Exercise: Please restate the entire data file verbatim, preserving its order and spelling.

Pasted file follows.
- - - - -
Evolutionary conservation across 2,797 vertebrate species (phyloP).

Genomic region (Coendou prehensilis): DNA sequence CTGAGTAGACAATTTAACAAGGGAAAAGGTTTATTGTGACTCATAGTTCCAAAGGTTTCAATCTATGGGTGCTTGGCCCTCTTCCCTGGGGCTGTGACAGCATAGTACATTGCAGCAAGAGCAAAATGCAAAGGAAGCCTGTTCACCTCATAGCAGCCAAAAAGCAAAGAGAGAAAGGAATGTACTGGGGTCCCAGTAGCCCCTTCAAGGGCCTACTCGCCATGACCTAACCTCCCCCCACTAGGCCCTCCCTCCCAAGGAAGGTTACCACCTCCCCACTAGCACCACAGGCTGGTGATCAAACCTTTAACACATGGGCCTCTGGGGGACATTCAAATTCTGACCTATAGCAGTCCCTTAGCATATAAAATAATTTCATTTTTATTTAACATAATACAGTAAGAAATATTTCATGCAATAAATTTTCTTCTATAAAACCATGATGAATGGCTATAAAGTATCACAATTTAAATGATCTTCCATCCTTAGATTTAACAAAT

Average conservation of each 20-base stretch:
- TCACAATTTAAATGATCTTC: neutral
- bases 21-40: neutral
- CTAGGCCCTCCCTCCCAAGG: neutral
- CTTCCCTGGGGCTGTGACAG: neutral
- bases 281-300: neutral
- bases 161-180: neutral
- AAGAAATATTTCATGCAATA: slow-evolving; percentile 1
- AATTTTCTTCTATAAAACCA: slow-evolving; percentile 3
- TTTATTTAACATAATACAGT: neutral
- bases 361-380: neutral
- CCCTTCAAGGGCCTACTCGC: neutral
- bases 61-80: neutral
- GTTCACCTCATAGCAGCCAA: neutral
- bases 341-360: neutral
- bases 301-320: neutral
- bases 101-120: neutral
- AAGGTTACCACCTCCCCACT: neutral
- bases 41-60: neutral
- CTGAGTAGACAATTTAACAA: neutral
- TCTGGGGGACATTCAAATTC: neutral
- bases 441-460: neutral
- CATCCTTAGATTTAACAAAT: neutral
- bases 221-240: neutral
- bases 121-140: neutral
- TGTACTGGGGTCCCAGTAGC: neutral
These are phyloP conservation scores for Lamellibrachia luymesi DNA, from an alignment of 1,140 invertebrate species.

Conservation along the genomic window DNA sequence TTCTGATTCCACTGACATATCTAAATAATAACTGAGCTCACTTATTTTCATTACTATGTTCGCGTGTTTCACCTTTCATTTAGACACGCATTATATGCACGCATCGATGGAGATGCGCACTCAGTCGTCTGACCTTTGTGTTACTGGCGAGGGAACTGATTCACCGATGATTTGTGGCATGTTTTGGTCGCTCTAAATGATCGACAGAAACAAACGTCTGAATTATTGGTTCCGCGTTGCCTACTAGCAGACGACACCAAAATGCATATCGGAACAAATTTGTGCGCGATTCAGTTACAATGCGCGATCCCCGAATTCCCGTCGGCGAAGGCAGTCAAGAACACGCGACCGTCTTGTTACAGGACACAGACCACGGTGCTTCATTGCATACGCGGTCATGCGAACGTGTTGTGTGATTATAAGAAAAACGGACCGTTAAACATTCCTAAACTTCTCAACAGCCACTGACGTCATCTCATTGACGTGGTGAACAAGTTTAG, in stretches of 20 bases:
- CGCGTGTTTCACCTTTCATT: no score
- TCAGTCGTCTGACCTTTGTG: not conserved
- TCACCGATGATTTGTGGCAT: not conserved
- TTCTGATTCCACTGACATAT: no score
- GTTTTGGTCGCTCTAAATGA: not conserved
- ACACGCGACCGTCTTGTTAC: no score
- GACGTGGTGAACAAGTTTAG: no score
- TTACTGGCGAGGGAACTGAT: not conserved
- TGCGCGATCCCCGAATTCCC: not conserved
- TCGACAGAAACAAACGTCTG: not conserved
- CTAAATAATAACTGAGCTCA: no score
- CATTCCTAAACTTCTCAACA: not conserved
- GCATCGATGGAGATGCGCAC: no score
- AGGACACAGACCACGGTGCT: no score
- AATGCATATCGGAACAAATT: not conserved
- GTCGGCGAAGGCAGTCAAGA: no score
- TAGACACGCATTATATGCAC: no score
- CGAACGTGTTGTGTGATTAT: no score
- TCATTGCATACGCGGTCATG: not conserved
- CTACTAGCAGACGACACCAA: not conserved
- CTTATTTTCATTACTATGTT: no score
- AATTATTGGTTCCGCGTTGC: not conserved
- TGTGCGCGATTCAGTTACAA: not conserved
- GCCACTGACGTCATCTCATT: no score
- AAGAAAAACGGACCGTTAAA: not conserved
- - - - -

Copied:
Evolutionary conservation across 2,797 vertebrate species (phyloP).

Genomic region (Coendou prehensilis): DNA sequence CTGAGTAGACAATTTAACAAGGGAAAAGGTTTATTGTGACTCATAGTTCCAAAGGTTTCAATCTATGGGTGCTTGGCCCTCTTCCCTGGGGCTGTGACAGCATAGTACATTGCAGCAAGAGCAAAATGCAAAGGAAGCCTGTTCACCTCATAGCAGCCAAAAAGCAAAGAGAGAAAGGAATGTACTGGGGTCCCAGTAGCCCCTTCAAGGGCCTACTCGCCATGACCTAACCTCCCCCCACTAGGCCCTCCCTCCCAAGGAAGGTTACCACCTCCCCACTAGCACCACAGGCTGGTGATCAAACCTTTAACACATGGGCCTCTGGGGGACATTCAAATTCTGACCTATAGCAGTCCCTTAGCATATAAAATAATTTCATTTTTATTTAACATAATACAGTAAGAAATATTTCATGCAATAAATTTTCTTCTATAAAACCATGATGAATGGCTATAAAGTATCACAATTTAAATGATCTTCCATCCTTAGATTTAACAAAT

Average conservation of each 20-base stretch:
- TCACAATTTAAATGATCTTC: neutral
- bases 21-40: neutral
- CTAGGCCCTCCCTCCCAAGG: neutral
- CTTCCCTGGGGCTGTGACAG: neutral
- bases 281-300: neutral
- bases 161-180: neutral
- AAGAAATATTTCATGCAATA: slow-evolving; percentile 1
- AATTTTCTTCTATAAAACCA: slow-evolving; percentile 3
- TTTATTTAACATAATACAGT: neutral
- bases 361-380: neutral
- CCCTTCAAGGGCCTACTCGC: neutral
- bases 61-80: neutral
- GTTCACCTCATAGCAGCCAA: neutral
- bases 341-360: neutral
- bases 301-320: neutral
- bases 101-120: neutral
- AAGGTTACCACCTCCCCACT: neutral
- bases 41-60: neutral
- CTGAGTAGACAATTTAACAA: neutral
- TCTGGGGGACATTCAAATTC: neutral
- bases 441-460: neutral
- CATCCTTAGATTTAACAAAT: neutral
- bases 221-240: neutral
- bases 121-140: neutral
- TGTACTGGGGTCCCAGTAGC: neutral
These are phyloP conservation scores for Lamellibrachia luymesi DNA, from an alignment of 1,140 invertebrate species.

Conservation along the genomic window DNA sequence TTCTGATTCCACTGACATATCTAAATAATAACTGAGCTCACTTATTTTCATTACTATGTTCGCGTGTTTCACCTTTCATTTAGACACGCATTATATGCACGCATCGATGGAGATGCGCACTCAGTCGTCTGACCTTTGTGTTACTGGCGAGGGAACTGATTCACCGATGATTTGTGGCATGTTTTGGTCGCTCTAAATGATCGACAGAAACAAACGTCTGAATTATTGGTTCCGCGTTGCCTACTAGCAGACGACACCAAAATGCATATCGGAACAAATTTGTGCGCGATTCAGTTACAATGCGCGATCCCCGAATTCCCGTCGGCGAAGGCAGTCAAGAACACGCGACCGTCTTGTTACAGGACACAGACCACGGTGCTTCATTGCATACGCGGTCATGCGAACGTGTTGTGTGATTATAAGAAAAACGGACCGTTAAACATTCCTAAACTTCTCAACAGCCACTGACGTCATCTCATTGACGTGGTGAACAAGTTTAG, in stretches of 20 bases:
- CGCGTGTTTCACCTTTCATT: no score
- TCAGTCGTCTGACCTTTGTG: not conserved
- TCACCGATGATTTGTGGCAT: not conserved
- TTCTGATTCCACTGACATAT: no score
- GTTTTGGTCGCTCTAAATGA: not conserved
- ACACGCGACCGTCTTGTTAC: no score
- GACGTGGTGAACAAGTTTAG: no score
- TTACTGGCGAGGGAACTGAT: not conserved
- TGCGCGATCCCCGAATTCCC: not conserved
- TCGACAGAAACAAACGTCTG: not conserved
- CTAAATAATAACTGAGCTCA: no score
- CATTCCTAAACTTCTCAACA: not conserved
- GCATCGATGGAGATGCGCAC: no score
- AGGACACAGACCACGGTGCT: no score
- AATGCATATCGGAACAAATT: not conserved
- GTCGGCGAAGGCAGTCAAGA: no score
- TAGACACGCATTATATGCAC: no score
- CGAACGTGTTGTGTGATTAT: no score
- TCATTGCATACGCGGTCATG: not conserved
- CTACTAGCAGACGACACCAA: not conserved
- CTTATTTTCATTACTATGTT: no score
- AATTATTGGTTCCGCGTTGC: not conserved
- TGTGCGCGATTCAGTTACAA: not conserved
- GCCACTGACGTCATCTCATT: no score
- AAGAAAAACGGACCGTTAAA: not conserved